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Day 465: Left Behind

Prior to the Federal Flood, New Orleans was the most violent city in the poorest state in the civilized world. Today, with only half of our population back and a large portion of the African-American population as yet displaced or not returning, the crime and poverty stats are not exact, but Louisiana is the poorest in health and New Orleans the highest in unemployment and most impoverished, with a “crime strategy second to none in this city.” (In my opinion, it also has the largest poltergeist population – ask me later about the bottle of recently-purchased amchur that’s missing from my pantry.)

From the absurdly morbid to the morbidly absurd …

The future of New Orleans – its children and their education – is no laughing matter, however. With a combination of poor leadership (don’t even get me started on the Gang of Four), underpaid and underequipped teachers, absent parents, political contracts and citizen apathy, we failed the children of the New Orleans Public Schools up until August 29th of last year. Left Behind, the much-touted documentary which tells this tale, premiered at the Landmark Theatre in Canal Place last night (with possibly the longest line for popcorn in the history of that building). The movie lived up to my expectations so much that I hope it airs on PBS and HBO. Vincent Morelli, Jason Berry and their team of moviemakers and three John McDonough High School students – Mario, Jonathan and Joshua – give us one hour of research, interviews, timelines and on-site footage of what we always knew but still shocks us into submission: A large majority of the New Orleans Public Schools were a travesty of education, and the products of that system were a powder keg waiting to explode given the right circumstances. That time and opportunity arrived in the days of the Flood, when the world saw New Orleans break down.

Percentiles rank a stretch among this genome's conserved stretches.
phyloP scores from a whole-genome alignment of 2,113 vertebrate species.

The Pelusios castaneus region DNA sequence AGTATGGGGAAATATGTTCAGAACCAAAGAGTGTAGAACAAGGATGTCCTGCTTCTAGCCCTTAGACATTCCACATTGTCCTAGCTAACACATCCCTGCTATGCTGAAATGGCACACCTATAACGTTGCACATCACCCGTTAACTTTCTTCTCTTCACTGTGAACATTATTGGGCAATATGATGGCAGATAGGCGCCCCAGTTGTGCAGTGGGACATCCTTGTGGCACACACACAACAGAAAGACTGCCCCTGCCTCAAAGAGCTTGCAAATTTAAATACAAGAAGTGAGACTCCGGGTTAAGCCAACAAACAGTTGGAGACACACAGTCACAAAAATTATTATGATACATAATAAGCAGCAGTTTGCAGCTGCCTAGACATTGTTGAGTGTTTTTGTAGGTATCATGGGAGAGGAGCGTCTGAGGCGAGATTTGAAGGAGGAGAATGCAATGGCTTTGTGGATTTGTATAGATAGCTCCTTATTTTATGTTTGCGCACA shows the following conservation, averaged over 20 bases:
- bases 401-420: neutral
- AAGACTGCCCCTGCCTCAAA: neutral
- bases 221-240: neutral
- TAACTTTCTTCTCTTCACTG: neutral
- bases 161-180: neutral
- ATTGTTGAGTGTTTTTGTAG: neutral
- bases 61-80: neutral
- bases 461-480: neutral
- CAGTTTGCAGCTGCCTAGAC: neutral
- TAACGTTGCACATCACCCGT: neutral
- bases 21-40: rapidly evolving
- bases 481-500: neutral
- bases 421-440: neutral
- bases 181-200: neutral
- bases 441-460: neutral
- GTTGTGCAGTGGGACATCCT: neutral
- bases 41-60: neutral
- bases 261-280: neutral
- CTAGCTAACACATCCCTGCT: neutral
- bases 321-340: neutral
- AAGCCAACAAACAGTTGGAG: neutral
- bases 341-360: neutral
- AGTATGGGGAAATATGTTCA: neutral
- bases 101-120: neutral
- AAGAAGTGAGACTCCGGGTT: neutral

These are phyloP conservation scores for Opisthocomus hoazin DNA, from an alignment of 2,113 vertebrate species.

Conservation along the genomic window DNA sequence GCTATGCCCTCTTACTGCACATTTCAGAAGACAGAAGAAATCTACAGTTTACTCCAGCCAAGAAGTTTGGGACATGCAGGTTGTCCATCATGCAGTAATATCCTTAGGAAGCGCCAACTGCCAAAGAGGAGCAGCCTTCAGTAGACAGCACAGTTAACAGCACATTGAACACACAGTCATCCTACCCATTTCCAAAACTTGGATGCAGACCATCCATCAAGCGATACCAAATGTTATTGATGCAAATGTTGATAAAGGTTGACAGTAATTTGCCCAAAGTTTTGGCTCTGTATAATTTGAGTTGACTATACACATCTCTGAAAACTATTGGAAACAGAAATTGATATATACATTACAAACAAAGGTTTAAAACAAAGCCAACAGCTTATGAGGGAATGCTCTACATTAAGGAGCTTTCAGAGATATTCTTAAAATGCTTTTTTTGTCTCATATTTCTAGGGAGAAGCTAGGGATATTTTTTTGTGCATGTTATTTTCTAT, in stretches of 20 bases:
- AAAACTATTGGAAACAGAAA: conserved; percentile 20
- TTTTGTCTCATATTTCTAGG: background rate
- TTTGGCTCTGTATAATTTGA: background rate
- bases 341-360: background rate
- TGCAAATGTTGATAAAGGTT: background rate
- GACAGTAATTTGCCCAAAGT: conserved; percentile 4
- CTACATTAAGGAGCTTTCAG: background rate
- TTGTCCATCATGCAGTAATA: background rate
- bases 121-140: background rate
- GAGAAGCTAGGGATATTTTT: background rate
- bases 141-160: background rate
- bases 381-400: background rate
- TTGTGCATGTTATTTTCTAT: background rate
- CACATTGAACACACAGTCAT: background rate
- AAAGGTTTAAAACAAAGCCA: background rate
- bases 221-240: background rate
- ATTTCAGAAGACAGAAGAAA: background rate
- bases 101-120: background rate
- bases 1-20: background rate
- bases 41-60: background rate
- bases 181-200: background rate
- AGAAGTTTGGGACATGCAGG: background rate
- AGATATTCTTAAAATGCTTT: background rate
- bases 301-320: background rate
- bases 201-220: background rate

Left Behind must be watched in its entirety to see where the moviemakers go with it. While indicting a broken schools sytem, Morelli and Berry construct a thesis that a poor education results in violence and instability, if the motive, means and opportunity are present. As always, I encourage you to draw your own inferences from the facts and opinions presented. That said, the following movie fragments stuck with me and are pointed out for discussion.

*Begin spoilers*